Unrest in the Paper Industry

Your usual copy paper may have been on backorder when you tried to buy some recently and you may have asked, "What's going on with paper?"  A lot, actually.  The paper industry is in a bit of an uproar right now, at least as concerns uncoated white paper.  Demand exceeds supply and the market is getting tight.

Of course, the logical next question is "Why?"  


There are several factors in play right now, which are affecting both the price and the availability of paper - freight costs, pulp price increases and capacity.  Let's examine each of those:

Freight Costs - If you ship anything via FedEx or UPS, you know that rates go up pretty much every year.  Other common carriers are no different.  Add to that the fact that current demand exceeds the available trucks and you come up with a nasty situation.  You see, a new system was recently implemented in the trucking industry to keep track of driver hours and it keeps the truckers to no more than 12 hours on the road daily, resulting in fewer deliveries being made each day.  Plus, many smaller trucking companies have closed because of the extra costs associated with complying with the new requirements.  Their closings add to the shortage.  There is more demand for trucking services than there are drivers/trucks.  Shortages = higher costs.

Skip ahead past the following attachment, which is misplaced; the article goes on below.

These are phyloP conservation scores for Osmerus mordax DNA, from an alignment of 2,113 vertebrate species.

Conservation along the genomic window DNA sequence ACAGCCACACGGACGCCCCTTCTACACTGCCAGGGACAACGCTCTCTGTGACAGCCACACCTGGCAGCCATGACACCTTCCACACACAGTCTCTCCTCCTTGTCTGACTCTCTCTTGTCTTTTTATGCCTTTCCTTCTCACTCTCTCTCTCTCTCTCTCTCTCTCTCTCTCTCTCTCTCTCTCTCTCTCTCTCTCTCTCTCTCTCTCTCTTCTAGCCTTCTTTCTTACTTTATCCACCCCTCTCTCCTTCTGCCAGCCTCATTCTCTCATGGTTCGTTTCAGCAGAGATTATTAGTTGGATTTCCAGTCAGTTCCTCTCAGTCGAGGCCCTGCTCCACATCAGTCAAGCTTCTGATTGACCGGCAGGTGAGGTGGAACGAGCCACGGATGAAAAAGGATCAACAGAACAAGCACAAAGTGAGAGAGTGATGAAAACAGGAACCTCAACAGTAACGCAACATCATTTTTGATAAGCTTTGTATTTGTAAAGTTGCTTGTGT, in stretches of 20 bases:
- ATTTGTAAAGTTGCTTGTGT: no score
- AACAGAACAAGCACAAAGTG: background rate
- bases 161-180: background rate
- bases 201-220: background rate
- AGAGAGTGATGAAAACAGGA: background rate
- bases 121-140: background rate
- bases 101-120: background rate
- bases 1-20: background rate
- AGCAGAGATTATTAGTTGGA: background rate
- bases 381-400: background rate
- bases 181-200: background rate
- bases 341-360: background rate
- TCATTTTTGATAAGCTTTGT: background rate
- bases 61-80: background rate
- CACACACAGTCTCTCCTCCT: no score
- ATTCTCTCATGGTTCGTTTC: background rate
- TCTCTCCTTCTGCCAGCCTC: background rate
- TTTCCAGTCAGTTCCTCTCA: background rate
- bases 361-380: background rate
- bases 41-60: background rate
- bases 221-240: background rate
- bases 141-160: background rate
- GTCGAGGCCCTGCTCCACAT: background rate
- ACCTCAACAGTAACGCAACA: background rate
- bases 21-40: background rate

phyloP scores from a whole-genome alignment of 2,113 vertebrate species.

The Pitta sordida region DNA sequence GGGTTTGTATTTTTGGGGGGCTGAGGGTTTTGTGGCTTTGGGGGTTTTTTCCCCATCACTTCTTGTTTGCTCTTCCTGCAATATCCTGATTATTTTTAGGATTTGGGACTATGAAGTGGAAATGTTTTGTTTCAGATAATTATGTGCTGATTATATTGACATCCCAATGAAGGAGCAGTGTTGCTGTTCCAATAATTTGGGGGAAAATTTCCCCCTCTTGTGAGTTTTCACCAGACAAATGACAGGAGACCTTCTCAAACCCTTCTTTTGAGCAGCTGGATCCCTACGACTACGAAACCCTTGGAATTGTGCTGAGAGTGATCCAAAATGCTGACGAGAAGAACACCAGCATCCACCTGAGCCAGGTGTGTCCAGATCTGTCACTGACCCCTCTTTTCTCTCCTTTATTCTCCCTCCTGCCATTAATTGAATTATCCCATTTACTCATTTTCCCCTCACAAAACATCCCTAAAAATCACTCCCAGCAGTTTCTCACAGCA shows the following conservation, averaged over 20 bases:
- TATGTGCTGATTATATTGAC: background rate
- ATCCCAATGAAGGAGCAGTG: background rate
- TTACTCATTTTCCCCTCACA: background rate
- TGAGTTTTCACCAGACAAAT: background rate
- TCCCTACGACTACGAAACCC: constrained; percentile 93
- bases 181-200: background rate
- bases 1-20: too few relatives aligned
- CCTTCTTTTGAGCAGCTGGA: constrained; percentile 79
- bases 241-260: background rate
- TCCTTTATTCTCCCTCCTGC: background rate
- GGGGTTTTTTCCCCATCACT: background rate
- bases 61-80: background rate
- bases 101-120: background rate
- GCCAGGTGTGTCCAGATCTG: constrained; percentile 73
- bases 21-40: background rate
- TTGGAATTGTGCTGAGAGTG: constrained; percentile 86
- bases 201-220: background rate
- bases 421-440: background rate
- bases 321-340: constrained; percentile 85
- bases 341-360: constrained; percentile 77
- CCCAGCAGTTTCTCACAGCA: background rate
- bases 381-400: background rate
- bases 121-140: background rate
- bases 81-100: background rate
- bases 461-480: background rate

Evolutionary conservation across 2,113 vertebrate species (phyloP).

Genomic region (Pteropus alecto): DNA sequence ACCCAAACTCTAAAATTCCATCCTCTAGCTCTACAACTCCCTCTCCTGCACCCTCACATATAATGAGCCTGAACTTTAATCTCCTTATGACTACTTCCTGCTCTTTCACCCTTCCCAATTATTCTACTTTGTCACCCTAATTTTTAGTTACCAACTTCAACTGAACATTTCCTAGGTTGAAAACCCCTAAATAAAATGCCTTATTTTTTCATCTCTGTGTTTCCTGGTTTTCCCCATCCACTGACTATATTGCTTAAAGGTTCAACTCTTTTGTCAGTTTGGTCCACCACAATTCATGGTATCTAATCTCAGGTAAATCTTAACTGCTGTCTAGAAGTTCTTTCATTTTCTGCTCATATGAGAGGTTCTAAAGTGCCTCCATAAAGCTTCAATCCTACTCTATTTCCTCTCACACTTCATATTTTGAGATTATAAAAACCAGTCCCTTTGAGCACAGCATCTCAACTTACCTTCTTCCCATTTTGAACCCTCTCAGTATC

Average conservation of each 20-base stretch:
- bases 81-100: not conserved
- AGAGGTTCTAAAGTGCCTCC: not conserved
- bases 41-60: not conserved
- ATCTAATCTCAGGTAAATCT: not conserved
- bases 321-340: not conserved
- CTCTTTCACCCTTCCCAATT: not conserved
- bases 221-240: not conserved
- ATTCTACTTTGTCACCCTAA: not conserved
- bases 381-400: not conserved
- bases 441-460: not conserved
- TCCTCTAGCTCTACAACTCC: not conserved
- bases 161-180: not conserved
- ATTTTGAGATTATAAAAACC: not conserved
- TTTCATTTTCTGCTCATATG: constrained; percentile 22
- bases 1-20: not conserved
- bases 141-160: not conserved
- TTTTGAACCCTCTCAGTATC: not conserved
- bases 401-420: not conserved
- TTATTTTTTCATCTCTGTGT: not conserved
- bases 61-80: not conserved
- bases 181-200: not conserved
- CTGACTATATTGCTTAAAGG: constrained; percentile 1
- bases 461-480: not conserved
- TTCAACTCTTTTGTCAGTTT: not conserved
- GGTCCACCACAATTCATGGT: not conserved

Pulp Price Increases - Global pulp shipments have increased more than 4.8% in the past 12 months, but the percentage of pulp going toward the production of uncoated white paper is decreasing.  The paper industry is seeing a higher demand for liner board, towel and tissue, which increases the demand for pulp and puts pressure on the supply.  Shortages = higher costs.

This leads to the third contributing factor.

Capacity - With the higher demand for liner board, towel and tissue, several mills have converted, or soon will convert, from white paper production to liner board production and this has driven costs up.  Boise and International Paper have both announced conversions scheduled for 2019.  Georgia Pacific closed a mill in Washington, which eliminates 166,000 tons of copy paper.  The market is becoming so tight that mills are not looking for new customers. They are concerned only with being able to supply their current customers.  Shortages = higher costs.

So where does that leave dealers?  Pretty much in watch mode. How long will the shortage last?  We don't know for sure.  The situation is changing rapidly and dealers are caught in the middle of trying to accommodate their customers at reasonable pricing.  Rest assured that at Office Express we are doing everything we can to minimize any increases and keep supply levels steady.

Source:  Trimega Chronicle